OBR Daily Commentary

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U.S. FDA Expands Approval of Pfizer’s LORBRENA® as First-Line Treatment for ALK-Positive Metastatic Lung Cancer

(Pfizer) Mar 3, 2021 - The U.S. Food and Drug Administration (FDA) approved Pfizer Inc.’s supplemental New Drug Application (sNDA) for LORBRENA® (lorlatinib), expanding the indication to include first-line treatment of people with anaplastic lymphoma kinase (ALK)-positive non-small cell lung cancer (NSCLC). LORBRENA is now indicated for adults with metastatic NSCLC whose tumors are ALK-positive as detected by an FDA-approved test. The FDA action also converts the 2018 accelerated approval to full approval. The application was approved under the FDA’s Real-Time Oncology Review (RTOR) pilot program.

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H. Jack West, MD (Posted: March 05, 2021)

quotesLorlatinib is an excellent ALK inhibitor, but beating crizotinib as first line therapy for patients with ALK-positive advanced NSCLC only puts it on par with alectinib as a current standard of care or other 2nd generation ALK inhibitors also superior to crizotinib and approved in this setting. Lorlatinib has good activity, both extracranial and intracranial, but its toxicity profile is somewhat idiosyncratic, particularly the neuro-behavioral issues. I do not think it emerges as offering a clear incremental benefit over alectinib. Moreover, using lorlatinib first line means that it isn't available as second line therapy, where it is arguably the leading option after progression on alectinib or another ALK inhibitor. quotes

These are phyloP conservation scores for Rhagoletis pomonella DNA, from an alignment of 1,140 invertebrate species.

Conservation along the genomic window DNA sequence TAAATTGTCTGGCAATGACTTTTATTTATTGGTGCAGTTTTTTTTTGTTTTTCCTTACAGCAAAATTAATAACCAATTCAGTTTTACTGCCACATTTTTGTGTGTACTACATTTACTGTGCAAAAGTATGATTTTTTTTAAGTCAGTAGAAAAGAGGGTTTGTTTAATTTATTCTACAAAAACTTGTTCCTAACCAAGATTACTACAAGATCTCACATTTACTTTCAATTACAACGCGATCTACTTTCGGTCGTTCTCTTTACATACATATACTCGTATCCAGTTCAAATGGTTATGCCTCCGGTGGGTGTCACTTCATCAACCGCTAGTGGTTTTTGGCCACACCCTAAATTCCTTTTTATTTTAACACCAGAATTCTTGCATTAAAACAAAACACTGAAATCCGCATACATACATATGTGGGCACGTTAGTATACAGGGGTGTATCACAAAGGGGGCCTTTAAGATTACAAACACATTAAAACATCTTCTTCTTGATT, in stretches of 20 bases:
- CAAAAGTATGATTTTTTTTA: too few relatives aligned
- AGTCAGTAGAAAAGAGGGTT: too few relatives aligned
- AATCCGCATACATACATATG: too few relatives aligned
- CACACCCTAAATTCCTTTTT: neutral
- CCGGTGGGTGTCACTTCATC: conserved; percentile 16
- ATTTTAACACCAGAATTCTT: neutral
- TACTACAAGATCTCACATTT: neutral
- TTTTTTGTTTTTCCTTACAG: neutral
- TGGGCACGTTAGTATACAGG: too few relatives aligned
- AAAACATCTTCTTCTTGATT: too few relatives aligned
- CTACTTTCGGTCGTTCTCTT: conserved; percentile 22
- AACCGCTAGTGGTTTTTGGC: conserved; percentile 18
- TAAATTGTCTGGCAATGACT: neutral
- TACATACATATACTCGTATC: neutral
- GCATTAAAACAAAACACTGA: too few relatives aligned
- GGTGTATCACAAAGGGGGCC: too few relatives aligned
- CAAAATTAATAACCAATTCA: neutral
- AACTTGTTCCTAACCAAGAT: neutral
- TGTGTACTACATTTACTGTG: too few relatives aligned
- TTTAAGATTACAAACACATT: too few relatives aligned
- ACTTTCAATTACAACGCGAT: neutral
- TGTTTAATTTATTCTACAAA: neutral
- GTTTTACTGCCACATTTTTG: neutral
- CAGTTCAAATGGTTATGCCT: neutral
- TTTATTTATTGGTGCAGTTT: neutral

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FDA Approves Cemiplimab-rwlc For Non-Small Cell Lung Cancer With High PD-L1 Expression

(FDA.gov) Feb 22, 2021 - On February 22, 2021, the Food and Drug Administration approved cemiplimab-rwlc (Libtayo, Regeneron Pharmaceuticals, Inc.) for the first-line treatment of patients with advanced non-small cell lung cancer (NSCLC) (locally advanced who are not candidates for surgical resection or definitive chemoradiation or metastatic) whose tumors have high PD-L1 expression (Tumor Proportion Score [TPS] > 50%) as determined by an FDA-approved test, with no EGFR, ALK or ROS1 aberrations. Efficacy was evaluated in Study 1624 (NCT03088540), a multi-center, randomized, open-label trial in 710 patients with locally advanced NSCLC who were not candidates for surgical resection or definitive chemoradiation or with metastatic NSCLC.

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H. Jack West, MD (Posted: February 23, 2021)

quotesThis approval now gives us a third option for the same clinical setting in which we already have pembrolizumab as a clear standard of care since it demonstrated significant superiority to chemotherapy alone in 2016. We also have atezolizumab that showed the same thing and currently serves as a rarely used understudy to pembrolizumab here, with no incremental benefit. Cemiplimab provides only further redundancy here. We should also reflect on the questionable ethics of running a trial that assigns half of the patients to a treatment that had been proven inferior to single agent immunotherapy from KEYNOTE-024 before the new trial started. Unfortunately, history has shown us that we should not expect the addition of more agents in the same setting to lead to improvements in pricing. I strongly suspect Regeneron will fail to price cemiplimab significantly lower than pembrolizumab or atezolizumab, which is the only factor that could differentiate it from better established competition in this market.quotes